That makes no sense to me as you are given no data (such as a current or voltage somewhere). I'd say he's wrong. (Are you sure he wasn't referring to the voltage across the 6.0 Ω resistor, as asked in part d?)
no, other people asked the same question about the voltage and whether he forgeot to give it to us, but no. My professor actually drew the circuit on the board and said that it could be done.

Is this taken from your text? Or is it a problem your professor created himself?
I really don't know. It was part of a set of problems given to us to do. He may have created it himself, or he may have gotten it from somewhere.

(Sorry I've been slow in responding; I've been away for a few days.)
yes, I noticed. And the assignment was do a few days ago, and I'm not sure what I wrote, but I think I stopped at the unknown.

Doc Al
Mentor
$$-\frac{\epsilon^2} {R} (\frac{RC} {2}) e^{-2t/RC} = -\frac{\epsilon^2 C} {2} e^{-2t/RC}$$

so I would have to find the voltage drop across the resistor, correct?
I think I messed you up a bit on this one by not distinguishing total resistance from the 10 ohm resistance. Let's start over.

You need to find the current as a function of time:
$$I = \frac{ \epsilon} {R} e^{-t/RC}$$

Note that R is the total resistance in that RC circuit; R = 10 + 6 = 16 ohms. Epsilon is the battery voltage; epsilon = 2 V.

To find the power through the 10 ohm resistor, use $P = I^2 r$ where r is now just 10 ohms. Integrate that over the time interval.

$$\int P(t) dt= \int I^2 r= r \int (\frac{ \epsilon} {R} e^{-t/RC})^2 dt= \frac{r \epsilon^2} {R^2} \int e^{-2t/RC}dt= -\frac{r \epsilon^2} {R^2} (\frac{RC} {2}) e^{-2t/RC} = -\frac{r \epsilon^2 C} {2 R} e^{-2t/RC}$$

Sorry about that! (You'd better double check it. )

Note that you have all the data needed to get the actual answer for this part.
no, other people asked the same question about the voltage and whether he forgeot to give it to us, but no. My professor actually drew the circuit on the board and said that it could be done.
I'd love to see that solution.

Gold Member
Sorry for the late reply Doc, I just saw this now.
I think I messed you up a bit on this one by not distinguishing total resistance from the 10 ohm resistance. Let's start over.

You need to find the current as a function of time:
$$I = \frac{ \epsilon} {R} e^{-t/RC}$$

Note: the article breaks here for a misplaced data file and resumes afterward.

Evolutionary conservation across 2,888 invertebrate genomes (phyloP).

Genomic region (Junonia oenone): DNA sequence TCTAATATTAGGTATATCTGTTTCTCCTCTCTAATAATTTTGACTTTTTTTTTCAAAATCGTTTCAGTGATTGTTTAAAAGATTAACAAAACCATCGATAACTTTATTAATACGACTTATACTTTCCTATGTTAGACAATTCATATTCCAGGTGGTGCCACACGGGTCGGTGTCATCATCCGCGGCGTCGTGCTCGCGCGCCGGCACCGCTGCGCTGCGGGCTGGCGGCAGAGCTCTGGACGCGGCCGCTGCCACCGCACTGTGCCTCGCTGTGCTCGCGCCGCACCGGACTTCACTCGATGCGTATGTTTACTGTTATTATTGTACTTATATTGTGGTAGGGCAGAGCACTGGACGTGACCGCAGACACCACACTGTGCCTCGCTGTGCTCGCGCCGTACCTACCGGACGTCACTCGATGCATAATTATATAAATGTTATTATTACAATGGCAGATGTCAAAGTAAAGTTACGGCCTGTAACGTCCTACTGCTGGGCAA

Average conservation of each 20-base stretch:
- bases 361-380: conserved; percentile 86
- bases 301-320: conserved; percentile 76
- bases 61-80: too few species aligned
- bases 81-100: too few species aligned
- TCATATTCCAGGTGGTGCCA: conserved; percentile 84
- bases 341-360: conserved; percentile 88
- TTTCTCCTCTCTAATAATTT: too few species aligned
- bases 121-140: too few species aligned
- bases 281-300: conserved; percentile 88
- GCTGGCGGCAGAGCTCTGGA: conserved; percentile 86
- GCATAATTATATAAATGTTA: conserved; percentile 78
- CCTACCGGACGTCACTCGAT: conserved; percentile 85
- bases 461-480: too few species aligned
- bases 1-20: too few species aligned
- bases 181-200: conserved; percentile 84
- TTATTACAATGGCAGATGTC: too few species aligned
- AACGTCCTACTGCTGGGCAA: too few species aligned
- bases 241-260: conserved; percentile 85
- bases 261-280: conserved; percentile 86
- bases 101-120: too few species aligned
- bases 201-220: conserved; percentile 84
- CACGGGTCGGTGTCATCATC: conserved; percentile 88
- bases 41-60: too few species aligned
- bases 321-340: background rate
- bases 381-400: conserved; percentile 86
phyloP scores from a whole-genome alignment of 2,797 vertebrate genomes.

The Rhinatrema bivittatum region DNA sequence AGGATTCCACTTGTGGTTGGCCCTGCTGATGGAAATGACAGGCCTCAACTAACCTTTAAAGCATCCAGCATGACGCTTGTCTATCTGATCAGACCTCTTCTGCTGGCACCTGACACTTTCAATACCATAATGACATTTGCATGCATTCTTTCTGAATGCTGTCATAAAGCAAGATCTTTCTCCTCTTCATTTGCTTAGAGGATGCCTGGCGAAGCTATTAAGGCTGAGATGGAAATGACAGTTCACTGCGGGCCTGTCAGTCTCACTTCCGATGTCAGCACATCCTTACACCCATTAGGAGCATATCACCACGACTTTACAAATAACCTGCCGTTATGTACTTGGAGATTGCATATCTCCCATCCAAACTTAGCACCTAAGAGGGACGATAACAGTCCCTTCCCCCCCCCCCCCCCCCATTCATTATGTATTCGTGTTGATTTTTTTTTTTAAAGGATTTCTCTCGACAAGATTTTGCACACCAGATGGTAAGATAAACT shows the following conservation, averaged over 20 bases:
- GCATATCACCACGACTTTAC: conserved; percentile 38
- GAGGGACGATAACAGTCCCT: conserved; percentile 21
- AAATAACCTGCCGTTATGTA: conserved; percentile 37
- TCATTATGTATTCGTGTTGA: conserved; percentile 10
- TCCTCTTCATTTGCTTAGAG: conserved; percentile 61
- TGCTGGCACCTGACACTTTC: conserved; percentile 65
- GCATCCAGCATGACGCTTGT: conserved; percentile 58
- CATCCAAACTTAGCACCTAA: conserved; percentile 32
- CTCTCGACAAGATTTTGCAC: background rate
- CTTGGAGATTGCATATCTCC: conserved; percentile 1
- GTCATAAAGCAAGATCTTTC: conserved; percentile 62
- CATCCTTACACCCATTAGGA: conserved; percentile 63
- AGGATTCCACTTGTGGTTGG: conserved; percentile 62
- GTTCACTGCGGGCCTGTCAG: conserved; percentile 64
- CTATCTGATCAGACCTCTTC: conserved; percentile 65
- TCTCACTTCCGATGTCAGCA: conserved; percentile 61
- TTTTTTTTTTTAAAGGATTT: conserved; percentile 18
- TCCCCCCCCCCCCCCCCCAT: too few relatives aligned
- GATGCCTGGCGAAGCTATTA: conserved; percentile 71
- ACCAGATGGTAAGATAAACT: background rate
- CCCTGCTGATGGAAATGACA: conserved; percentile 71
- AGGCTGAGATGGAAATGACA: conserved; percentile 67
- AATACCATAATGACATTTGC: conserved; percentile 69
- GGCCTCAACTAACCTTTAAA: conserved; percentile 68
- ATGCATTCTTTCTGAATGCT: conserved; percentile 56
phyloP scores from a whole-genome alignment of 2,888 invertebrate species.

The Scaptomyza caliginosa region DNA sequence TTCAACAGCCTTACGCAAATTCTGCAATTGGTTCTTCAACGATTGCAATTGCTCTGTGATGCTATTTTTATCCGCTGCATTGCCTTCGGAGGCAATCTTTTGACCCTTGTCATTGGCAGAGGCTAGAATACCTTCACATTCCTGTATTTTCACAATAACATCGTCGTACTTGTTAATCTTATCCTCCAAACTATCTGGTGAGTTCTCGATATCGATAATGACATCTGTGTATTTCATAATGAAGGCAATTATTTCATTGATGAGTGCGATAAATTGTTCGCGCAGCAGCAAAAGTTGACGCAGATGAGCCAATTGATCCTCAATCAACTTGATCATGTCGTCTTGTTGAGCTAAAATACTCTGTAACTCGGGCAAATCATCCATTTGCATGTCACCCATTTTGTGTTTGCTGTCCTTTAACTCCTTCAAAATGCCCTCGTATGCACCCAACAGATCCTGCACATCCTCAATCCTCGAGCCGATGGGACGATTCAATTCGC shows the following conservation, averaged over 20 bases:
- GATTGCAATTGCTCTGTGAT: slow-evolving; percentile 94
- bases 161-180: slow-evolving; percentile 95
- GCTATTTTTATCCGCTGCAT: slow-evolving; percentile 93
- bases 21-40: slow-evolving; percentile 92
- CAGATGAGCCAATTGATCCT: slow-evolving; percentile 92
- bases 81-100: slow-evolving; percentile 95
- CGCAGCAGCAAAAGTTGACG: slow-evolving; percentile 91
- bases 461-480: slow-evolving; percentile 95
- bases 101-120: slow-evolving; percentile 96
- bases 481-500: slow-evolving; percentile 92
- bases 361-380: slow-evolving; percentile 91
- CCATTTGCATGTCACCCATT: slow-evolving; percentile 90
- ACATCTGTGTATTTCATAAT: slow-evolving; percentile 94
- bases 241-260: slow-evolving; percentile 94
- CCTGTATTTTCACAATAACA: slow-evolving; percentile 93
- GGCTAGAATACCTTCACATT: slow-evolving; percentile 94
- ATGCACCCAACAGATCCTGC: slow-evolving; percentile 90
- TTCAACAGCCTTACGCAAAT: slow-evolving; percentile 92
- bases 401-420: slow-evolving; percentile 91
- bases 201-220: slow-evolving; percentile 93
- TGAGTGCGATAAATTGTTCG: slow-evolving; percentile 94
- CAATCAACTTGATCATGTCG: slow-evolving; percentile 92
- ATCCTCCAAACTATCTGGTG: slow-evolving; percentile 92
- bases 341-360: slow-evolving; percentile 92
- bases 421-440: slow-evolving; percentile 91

Note that R is the total resistance in that RC circuit; R = 10 + 6 = 16 ohms. Epsilon is the battery voltage; epsilon = 2 V.

To find the power through the 10 ohm resistor, use $P = I^2 r$ where r is now just 10 ohms. Integrate that over the time interval.

$$\int P(t) dt= \int I^2 r= r \int (\frac{ \epsilon} {R} e^{-t/RC})^2 dt= \frac{r \epsilon^2} {R^2} \int e^{-2t/RC}dt= -\frac{r \epsilon^2} {R^2} (\frac{RC} {2}) e^{-2t/RC} = -\frac{r \epsilon^2 C} {2 R} e^{-2t/RC}$$
So the current as a function of time, R refers to the total resistance..okay, and since I'm trying to find the energy delivered to only 1 resitor it would mean that the r in power is only refering to the resistance in that one resistor.
Sorry about that! (You'd better double check it. )
It's fine, I think it's right.
Note that you have all the data needed to get the actual answer for this part.
yes, since I have
r= 10 Ohms
R= 16 Ohms
C= 3x10^-6 F
and it would be solved from t= 0 to t= 30
is this correct?
I'd love to see that solution.
I would give you the solution but I don't think my professor put it up yet.

Thanks Doc Al

Doc Al
Mentor
Looks like you got it.

Gold Member
Looks like you got it.
okay.

(c) What is the current in each branch of the circuit when S1, S2, and S3 are closed and the circuit has reached steady-state?

well I do know that the branch with the circuits have 0 current at steady states but for the rest, not so sure.

but if I don't have the V unknown I assume I cannot find it...

(d) What is the reading on the voltmeter connected across the 6.0 Ω resistor when all of the switches are closed and the circuit has reached steady-state?

I think that would be the voltage drop across the resistor and that I would use Ohms law I think to find that but as to the voltage how would I find that...or do I need that unknown voltage again?

Thanks

Doc Al
Mentor
(c) What is the current in each branch of the circuit when S1, S2, and S3 are closed and the circuit has reached steady-state?

well I do know that the branch with the circuits have 0 current at steady states but for the rest, not so sure.
Every segment with a capacitor will have 0 current at steady state.

but if I don't have the V unknown I assume I cannot find it...
Right.

The only path with current is the one containing the unknown battery, the 2 V battery, and the 10 and 20 ohm resistors.

(d) What is the reading on the voltmeter connected across the 6.0 Ω resistor when all of the switches are closed and the circuit has reached steady-state?

I think that would be the voltage drop across the resistor and that I would use Ohms law I think to find that but as to the voltage how would I find that...or do I need that unknown voltage again?
Use the result from part (c).

Gold Member
Every segment with a capacitor will have 0 current at steady state.

The only path with current is the one containing the unknown battery, the 2 V battery, and the 10 and 20 ohm resistors.

Use the result from part (c).
but I don't know how to find that since the loop with the voltage meter is across the loop with the unknown batery as well as being connected to the battery which is known.

Thank you

Doc Al
Mentor
but I don't know how to find that since the loop with the voltage meter is across the loop with the unknown batery as well as being connected to the battery which is known.
What's the current through the 6 ohm battery? Hint: It's in series with a capacitor.

Gold Member
What's the current through the 6 ohm battery? Hint: It's in series with a capacitor.
well if it's in series with a capacitor wouldn't that make it's current 0 as well?

so would the voltage be the same as that from the battery? 2V?